There may be a technically driven short-covering rally on the first test of 1.9362, but look for a selling opportunity if the market trades back to 1.9620.
Swiss Franc Reverses on Close
News that the U.S. may raise rates sooner than expected is weighing on the Swiss Franc. For the past two weeks, the USD/CHF has been trading lower as the value of the Swiss Franc has been firming in anticipation of an interest rate hike later in the year.
Two recent reports out of Switzerland are indicating the possibility of inflation. On Monday, a report citing a low level of unemployment and last week's inflationary news has been putting pressure on the USD/CHF.
With the U.S. now expected to raise rates as early as August instead of December, Swiss traders have been adjusting their positions to accommodate this change. Swiss financial market traders had been trading for a hike in Switzerland in December.
Look for the USD/CHF to firm against the Dollar over the short-run, but do not expect the trend to change to up on this move.
Bank of Canada Shocks the World by Leaving Rates Unchanged
It looks as if the Bank of Canada has been reading the papers or trying to imitate their big brother. On Tuesday, the Bank of Canada did not lower interest rates at all after the market had been screaming for a minimum 25 basis point cut.
Weak economic reports have been driving the financial markets in Canada to forecast a 25 to 50 basis point cut. The Bank of Canada on the other hand may have been reading the newspapers and seeing that inflation was up everywhere. Last week and yesterday’s comments by Bernanke and Trichet may have scared the Bank of Canada into leaving rates unchanged in anticipation of rate hikes in the U.S. and ECB.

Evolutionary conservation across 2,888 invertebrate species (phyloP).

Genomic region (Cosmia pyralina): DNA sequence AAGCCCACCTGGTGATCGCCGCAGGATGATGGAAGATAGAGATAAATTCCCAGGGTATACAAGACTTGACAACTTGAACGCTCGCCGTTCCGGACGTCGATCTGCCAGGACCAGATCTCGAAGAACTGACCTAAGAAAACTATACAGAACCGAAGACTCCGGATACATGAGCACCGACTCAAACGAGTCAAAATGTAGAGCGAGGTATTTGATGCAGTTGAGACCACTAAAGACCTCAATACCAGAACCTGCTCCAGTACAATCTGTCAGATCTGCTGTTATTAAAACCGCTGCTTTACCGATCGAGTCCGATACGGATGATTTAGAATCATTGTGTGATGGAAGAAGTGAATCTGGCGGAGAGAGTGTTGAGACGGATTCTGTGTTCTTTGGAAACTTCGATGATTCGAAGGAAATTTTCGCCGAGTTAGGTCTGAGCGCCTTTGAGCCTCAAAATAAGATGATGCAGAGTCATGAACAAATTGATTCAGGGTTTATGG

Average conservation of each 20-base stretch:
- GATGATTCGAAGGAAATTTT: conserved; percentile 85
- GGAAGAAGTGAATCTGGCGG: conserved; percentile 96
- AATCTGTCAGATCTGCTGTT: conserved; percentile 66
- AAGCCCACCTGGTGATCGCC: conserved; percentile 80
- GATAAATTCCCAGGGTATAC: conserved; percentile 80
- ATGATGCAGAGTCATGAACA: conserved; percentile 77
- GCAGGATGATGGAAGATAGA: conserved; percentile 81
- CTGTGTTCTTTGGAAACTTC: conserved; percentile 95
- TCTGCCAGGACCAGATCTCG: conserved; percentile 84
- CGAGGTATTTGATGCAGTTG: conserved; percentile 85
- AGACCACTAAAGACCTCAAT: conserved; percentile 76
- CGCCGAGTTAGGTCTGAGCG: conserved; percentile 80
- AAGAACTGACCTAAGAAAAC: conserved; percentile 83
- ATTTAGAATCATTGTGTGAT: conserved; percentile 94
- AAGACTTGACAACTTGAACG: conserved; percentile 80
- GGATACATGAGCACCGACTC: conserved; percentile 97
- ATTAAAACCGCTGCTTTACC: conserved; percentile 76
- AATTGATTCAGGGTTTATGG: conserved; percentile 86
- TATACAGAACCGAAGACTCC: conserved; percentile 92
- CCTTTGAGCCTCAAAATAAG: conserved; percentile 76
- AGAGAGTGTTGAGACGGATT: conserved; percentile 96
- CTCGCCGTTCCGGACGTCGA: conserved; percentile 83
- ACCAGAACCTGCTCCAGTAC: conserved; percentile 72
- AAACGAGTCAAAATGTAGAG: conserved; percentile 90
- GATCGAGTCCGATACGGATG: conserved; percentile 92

With the Canadian economic reports signaling a rate cut, the fact that the Bank of Canada left rates alone leads one to believe that some unknown outside factor is influencing them. Canadian Bonds reacted to the news in a big way by selling off substantially.
RBA hints that Rate Hikes May be Over; Look Out Below if .9485 Fails
The Reserve Bank of Australia implied recently that demand is down so the need to raise interest rates has dissipated. Traders immediately lightened up positions on this news and the market broke.
In a delayed reaction, Australian Dollar traders put more pressure on the downside as they reacted negatively to Treasury Secretary Paulson's comment regarding intervention to help the Dollar.
These two news events have caught many traders on the long side as they expected the market to breakout over .9655 in anticipation of a new 25-year high following last week’s strong news.
This market could be in serious trouble if .9485 is penetrated.
NZD/USD Falls On U.S. Intervention Comments
The already weak New Zealand Dollar felt more pressure following Treasury Secretary Paulson's comments regarding the possibility of inflation.
This threat coupled with bad unemployment numbers and a weak housing market brought more sellers into the market on Tuesday. Breaking support could be a sign that a major top is forming especially if the U.S. and the Euro Zone start raising rates.
The charts indicate a move to .7536 is likely over the near-term. Look for resistance to sell at .7742.